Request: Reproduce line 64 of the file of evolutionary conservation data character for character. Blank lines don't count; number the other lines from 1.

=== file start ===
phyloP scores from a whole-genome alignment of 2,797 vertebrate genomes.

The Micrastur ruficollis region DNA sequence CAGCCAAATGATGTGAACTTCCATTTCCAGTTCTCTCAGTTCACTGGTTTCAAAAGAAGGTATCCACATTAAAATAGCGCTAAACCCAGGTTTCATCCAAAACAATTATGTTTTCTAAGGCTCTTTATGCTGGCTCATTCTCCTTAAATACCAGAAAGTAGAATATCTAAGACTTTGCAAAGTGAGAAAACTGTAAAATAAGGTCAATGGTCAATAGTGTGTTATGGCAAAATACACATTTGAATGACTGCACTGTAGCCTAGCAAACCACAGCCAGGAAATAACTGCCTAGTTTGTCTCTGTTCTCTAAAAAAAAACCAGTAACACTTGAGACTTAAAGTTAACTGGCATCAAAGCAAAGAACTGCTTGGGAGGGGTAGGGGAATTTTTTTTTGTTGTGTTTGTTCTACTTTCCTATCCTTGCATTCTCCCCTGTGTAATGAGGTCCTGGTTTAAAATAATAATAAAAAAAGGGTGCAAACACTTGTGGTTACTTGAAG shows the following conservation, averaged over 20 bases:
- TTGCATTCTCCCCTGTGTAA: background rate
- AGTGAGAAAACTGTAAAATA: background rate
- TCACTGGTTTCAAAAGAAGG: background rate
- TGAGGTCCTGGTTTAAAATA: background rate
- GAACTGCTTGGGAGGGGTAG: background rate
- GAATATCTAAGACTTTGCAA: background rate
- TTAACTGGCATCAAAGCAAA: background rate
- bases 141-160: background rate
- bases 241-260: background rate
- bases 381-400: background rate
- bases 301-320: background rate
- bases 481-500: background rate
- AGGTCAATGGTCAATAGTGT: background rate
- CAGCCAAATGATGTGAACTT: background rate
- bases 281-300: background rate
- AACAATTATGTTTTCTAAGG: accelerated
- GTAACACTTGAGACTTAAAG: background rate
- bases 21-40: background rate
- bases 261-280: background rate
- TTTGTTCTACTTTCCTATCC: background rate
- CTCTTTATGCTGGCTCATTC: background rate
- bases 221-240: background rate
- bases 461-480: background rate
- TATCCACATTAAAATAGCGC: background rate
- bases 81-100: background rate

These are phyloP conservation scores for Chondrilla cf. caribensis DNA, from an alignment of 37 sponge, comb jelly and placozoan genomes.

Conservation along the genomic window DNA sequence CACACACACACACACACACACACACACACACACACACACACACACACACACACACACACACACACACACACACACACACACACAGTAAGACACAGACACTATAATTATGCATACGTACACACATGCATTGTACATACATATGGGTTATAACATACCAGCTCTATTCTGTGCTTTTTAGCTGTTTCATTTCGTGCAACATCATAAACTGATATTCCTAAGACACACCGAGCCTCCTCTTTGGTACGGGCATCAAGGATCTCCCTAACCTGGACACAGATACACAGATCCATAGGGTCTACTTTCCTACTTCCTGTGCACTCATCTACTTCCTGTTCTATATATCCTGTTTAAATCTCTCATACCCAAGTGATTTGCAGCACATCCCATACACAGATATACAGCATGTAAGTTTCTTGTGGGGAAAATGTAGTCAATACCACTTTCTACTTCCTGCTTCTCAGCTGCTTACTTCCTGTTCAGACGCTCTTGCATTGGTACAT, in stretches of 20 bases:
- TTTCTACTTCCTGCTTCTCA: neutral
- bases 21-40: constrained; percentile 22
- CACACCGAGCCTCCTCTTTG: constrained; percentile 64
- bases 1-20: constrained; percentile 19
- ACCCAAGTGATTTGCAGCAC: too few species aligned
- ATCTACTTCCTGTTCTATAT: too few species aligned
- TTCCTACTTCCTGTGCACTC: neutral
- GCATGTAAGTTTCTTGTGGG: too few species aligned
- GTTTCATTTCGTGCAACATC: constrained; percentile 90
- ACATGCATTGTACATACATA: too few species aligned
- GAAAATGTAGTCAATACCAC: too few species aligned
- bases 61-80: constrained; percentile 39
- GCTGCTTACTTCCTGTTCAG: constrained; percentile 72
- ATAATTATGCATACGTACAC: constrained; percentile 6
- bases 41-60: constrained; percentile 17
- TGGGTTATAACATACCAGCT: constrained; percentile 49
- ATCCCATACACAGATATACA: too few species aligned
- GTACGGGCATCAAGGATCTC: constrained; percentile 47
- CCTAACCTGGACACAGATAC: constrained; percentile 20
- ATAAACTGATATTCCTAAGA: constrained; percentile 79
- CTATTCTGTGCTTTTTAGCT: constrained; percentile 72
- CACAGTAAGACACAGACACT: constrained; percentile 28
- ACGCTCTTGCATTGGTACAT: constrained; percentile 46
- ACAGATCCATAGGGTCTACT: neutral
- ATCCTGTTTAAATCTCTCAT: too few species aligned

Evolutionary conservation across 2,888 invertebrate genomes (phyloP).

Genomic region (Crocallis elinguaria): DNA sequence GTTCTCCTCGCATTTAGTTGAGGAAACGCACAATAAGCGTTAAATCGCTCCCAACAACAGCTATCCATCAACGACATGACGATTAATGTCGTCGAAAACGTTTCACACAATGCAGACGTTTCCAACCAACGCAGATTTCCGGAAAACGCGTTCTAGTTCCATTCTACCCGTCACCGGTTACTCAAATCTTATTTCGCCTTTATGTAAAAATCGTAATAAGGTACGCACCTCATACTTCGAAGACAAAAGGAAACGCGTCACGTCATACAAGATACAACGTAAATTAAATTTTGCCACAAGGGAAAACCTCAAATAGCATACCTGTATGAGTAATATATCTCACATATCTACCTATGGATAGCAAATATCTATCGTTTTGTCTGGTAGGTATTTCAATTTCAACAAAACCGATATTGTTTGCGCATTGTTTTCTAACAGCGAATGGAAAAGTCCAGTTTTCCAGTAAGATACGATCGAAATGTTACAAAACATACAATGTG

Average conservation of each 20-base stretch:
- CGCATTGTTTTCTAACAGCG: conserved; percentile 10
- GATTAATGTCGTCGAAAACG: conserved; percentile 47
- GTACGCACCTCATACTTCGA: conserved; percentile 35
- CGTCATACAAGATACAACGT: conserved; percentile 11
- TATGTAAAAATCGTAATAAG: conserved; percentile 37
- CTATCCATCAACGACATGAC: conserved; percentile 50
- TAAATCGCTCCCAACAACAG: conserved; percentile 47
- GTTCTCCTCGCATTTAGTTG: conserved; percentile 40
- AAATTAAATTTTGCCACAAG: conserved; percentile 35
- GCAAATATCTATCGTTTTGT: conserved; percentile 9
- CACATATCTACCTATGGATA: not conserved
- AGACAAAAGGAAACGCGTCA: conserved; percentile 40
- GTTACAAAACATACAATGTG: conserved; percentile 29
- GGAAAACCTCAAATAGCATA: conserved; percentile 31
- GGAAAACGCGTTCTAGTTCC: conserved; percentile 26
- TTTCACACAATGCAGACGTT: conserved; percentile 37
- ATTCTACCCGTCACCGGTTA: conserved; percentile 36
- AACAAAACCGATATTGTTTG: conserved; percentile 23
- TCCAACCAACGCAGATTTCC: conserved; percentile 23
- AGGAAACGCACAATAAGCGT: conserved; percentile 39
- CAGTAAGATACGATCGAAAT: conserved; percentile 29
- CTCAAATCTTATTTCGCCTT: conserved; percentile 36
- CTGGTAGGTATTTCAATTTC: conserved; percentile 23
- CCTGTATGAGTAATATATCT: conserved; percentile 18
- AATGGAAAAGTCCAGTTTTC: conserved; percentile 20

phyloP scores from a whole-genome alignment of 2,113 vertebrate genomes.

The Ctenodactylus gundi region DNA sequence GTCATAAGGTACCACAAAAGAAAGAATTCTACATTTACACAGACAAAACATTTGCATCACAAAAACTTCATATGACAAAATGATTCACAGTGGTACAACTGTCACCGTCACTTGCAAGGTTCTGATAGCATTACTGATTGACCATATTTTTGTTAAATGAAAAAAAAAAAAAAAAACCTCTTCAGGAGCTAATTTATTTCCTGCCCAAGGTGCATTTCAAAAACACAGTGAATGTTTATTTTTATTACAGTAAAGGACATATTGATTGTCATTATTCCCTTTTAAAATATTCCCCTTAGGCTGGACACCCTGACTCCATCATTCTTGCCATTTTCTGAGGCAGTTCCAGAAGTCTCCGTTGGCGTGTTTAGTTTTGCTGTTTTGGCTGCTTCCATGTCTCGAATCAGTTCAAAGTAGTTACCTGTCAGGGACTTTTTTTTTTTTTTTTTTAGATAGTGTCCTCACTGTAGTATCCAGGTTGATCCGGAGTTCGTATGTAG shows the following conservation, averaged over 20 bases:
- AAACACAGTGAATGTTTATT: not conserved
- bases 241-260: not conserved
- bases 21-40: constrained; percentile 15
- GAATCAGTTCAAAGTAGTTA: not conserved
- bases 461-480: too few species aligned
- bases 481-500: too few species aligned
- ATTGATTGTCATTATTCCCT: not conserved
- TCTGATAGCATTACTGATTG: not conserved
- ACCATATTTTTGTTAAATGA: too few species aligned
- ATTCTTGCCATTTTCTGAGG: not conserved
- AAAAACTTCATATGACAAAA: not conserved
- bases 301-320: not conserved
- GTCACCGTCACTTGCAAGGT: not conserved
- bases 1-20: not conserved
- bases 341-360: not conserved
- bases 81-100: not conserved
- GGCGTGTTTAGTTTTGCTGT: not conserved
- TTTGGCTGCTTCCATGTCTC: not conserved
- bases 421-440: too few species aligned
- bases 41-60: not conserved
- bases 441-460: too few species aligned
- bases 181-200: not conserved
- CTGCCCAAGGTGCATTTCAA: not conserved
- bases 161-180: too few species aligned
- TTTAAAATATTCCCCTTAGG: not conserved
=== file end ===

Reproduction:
- TAAATCGCTCCCAACAACAG: conserved; percentile 47